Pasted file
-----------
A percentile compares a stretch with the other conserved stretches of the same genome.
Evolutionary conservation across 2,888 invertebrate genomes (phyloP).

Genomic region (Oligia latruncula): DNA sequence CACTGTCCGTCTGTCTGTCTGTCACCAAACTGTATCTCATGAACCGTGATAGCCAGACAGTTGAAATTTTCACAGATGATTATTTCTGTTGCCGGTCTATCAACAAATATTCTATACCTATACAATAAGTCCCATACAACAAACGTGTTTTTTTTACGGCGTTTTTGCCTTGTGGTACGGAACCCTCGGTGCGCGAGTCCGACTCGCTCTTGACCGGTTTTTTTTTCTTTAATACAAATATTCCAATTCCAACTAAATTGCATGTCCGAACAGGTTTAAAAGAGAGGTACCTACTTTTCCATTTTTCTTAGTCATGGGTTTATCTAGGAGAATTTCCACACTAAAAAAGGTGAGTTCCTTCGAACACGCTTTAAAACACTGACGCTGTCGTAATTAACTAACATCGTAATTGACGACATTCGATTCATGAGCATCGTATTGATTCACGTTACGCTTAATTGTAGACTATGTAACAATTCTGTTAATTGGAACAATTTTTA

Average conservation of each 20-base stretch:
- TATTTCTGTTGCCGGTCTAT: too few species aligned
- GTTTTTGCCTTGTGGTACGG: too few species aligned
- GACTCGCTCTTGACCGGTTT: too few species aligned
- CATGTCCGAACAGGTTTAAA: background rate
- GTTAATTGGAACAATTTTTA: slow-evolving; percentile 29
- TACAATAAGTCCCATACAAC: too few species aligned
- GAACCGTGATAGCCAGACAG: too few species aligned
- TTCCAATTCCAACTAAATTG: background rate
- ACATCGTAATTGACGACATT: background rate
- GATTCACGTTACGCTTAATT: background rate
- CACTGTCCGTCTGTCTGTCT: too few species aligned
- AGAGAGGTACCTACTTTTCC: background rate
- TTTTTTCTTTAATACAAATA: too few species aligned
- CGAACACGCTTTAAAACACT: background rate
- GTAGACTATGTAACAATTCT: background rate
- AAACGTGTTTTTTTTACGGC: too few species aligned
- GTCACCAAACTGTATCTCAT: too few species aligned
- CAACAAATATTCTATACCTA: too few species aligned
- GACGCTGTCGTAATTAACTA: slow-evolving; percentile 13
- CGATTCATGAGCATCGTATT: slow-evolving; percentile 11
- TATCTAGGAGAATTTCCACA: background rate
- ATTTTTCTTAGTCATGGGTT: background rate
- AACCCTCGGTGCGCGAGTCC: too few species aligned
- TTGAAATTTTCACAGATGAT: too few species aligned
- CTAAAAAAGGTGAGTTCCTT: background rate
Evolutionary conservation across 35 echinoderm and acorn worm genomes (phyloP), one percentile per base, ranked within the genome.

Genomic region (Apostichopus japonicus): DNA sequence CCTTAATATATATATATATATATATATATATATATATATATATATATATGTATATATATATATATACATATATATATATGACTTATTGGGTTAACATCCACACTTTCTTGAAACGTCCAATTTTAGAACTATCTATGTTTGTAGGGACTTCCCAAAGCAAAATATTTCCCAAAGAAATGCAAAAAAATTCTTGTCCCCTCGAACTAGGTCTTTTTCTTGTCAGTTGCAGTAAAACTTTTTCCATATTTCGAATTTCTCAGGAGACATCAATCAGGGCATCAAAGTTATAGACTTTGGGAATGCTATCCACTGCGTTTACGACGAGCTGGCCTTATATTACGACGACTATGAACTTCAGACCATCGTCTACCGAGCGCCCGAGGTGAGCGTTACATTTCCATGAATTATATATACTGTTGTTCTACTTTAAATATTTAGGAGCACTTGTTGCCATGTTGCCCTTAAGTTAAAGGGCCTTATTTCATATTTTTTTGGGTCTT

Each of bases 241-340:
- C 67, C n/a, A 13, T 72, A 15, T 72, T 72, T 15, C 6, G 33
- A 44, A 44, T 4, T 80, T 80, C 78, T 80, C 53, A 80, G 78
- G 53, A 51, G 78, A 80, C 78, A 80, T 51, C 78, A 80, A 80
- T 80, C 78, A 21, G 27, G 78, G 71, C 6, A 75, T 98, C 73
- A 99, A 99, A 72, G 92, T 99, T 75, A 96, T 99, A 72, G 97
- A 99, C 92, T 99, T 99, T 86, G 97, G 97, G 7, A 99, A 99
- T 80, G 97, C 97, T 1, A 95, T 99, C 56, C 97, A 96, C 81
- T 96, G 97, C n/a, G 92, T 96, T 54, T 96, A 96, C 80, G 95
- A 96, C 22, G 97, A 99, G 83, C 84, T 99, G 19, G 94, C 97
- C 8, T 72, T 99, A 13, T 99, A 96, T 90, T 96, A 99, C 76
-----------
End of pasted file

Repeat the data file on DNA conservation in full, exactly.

A percentile compares a stretch with the other conserved stretches of the same genome.
Evolutionary conservation across 2,888 invertebrate genomes (phyloP).

Genomic region (Oligia latruncula): DNA sequence CACTGTCCGTCTGTCTGTCTGTCACCAAACTGTATCTCATGAACCGTGATAGCCAGACAGTTGAAATTTTCACAGATGATTATTTCTGTTGCCGGTCTATCAACAAATATTCTATACCTATACAATAAGTCCCATACAACAAACGTGTTTTTTTTACGGCGTTTTTGCCTTGTGGTACGGAACCCTCGGTGCGCGAGTCCGACTCGCTCTTGACCGGTTTTTTTTTCTTTAATACAAATATTCCAATTCCAACTAAATTGCATGTCCGAACAGGTTTAAAAGAGAGGTACCTACTTTTCCATTTTTCTTAGTCATGGGTTTATCTAGGAGAATTTCCACACTAAAAAAGGTGAGTTCCTTCGAACACGCTTTAAAACACTGACGCTGTCGTAATTAACTAACATCGTAATTGACGACATTCGATTCATGAGCATCGTATTGATTCACGTTACGCTTAATTGTAGACTATGTAACAATTCTGTTAATTGGAACAATTTTTA

Average conservation of each 20-base stretch:
- TATTTCTGTTGCCGGTCTAT: too few species aligned
- GTTTTTGCCTTGTGGTACGG: too few species aligned
- GACTCGCTCTTGACCGGTTT: too few species aligned
- CATGTCCGAACAGGTTTAAA: background rate
- GTTAATTGGAACAATTTTTA: slow-evolving; percentile 29
- TACAATAAGTCCCATACAAC: too few species aligned
- GAACCGTGATAGCCAGACAG: too few species aligned
- TTCCAATTCCAACTAAATTG: background rate
- ACATCGTAATTGACGACATT: background rate
- GATTCACGTTACGCTTAATT: background rate
- CACTGTCCGTCTGTCTGTCT: too few species aligned
- AGAGAGGTACCTACTTTTCC: background rate
- TTTTTTCTTTAATACAAATA: too few species aligned
- CGAACACGCTTTAAAACACT: background rate
- GTAGACTATGTAACAATTCT: background rate
- AAACGTGTTTTTTTTACGGC: too few species aligned
- GTCACCAAACTGTATCTCAT: too few species aligned
- CAACAAATATTCTATACCTA: too few species aligned
- GACGCTGTCGTAATTAACTA: slow-evolving; percentile 13
- CGATTCATGAGCATCGTATT: slow-evolving; percentile 11
- TATCTAGGAGAATTTCCACA: background rate
- ATTTTTCTTAGTCATGGGTT: background rate
- AACCCTCGGTGCGCGAGTCC: too few species aligned
- TTGAAATTTTCACAGATGAT: too few species aligned
- CTAAAAAAGGTGAGTTCCTT: background rate
Evolutionary conservation across 35 echinoderm and acorn worm genomes (phyloP), one percentile per base, ranked within the genome.

Genomic region (Apostichopus japonicus): DNA sequence CCTTAATATATATATATATATATATATATATATATATATATATATATATGTATATATATATATATACATATATATATATGACTTATTGGGTTAACATCCACACTTTCTTGAAACGTCCAATTTTAGAACTATCTATGTTTGTAGGGACTTCCCAAAGCAAAATATTTCCCAAAGAAATGCAAAAAAATTCTTGTCCCCTCGAACTAGGTCTTTTTCTTGTCAGTTGCAGTAAAACTTTTTCCATATTTCGAATTTCTCAGGAGACATCAATCAGGGCATCAAAGTTATAGACTTTGGGAATGCTATCCACTGCGTTTACGACGAGCTGGCCTTATATTACGACGACTATGAACTTCAGACCATCGTCTACCGAGCGCCCGAGGTGAGCGTTACATTTCCATGAATTATATATACTGTTGTTCTACTTTAAATATTTAGGAGCACTTGTTGCCATGTTGCCCTTAAGTTAAAGGGCCTTATTTCATATTTTTTTGGGTCTT

Each of bases 241-340:
- C 67, C n/a, A 13, T 72, A 15, T 72, T 72, T 15, C 6, G 33
- A 44, A 44, T 4, T 80, T 80, C 78, T 80, C 53, A 80, G 78
- G 53, A 51, G 78, A 80, C 78, A 80, T 51, C 78, A 80, A 80
- T 80, C 78, A 21, G 27, G 78, G 71, C 6, A 75, T 98, C 73
- A 99, A 99, A 72, G 92, T 99, T 75, A 96, T 99, A 72, G 97
- A 99, C 92, T 99, T 99, T 86, G 97, G 97, G 7, A 99, A 99
- T 80, G 97, C 97, T 1, A 95, T 99, C 56, C 97, A 96, C 81
- T 96, G 97, C n/a, G 92, T 96, T 54, T 96, A 96, C 80, G 95
- A 96, C 22, G 97, A 99, G 83, C 84, T 99, G 19, G 94, C 97
- C 8, T 72, T 99, A 13, T 99, A 96, T 90, T 96, A 99, C 76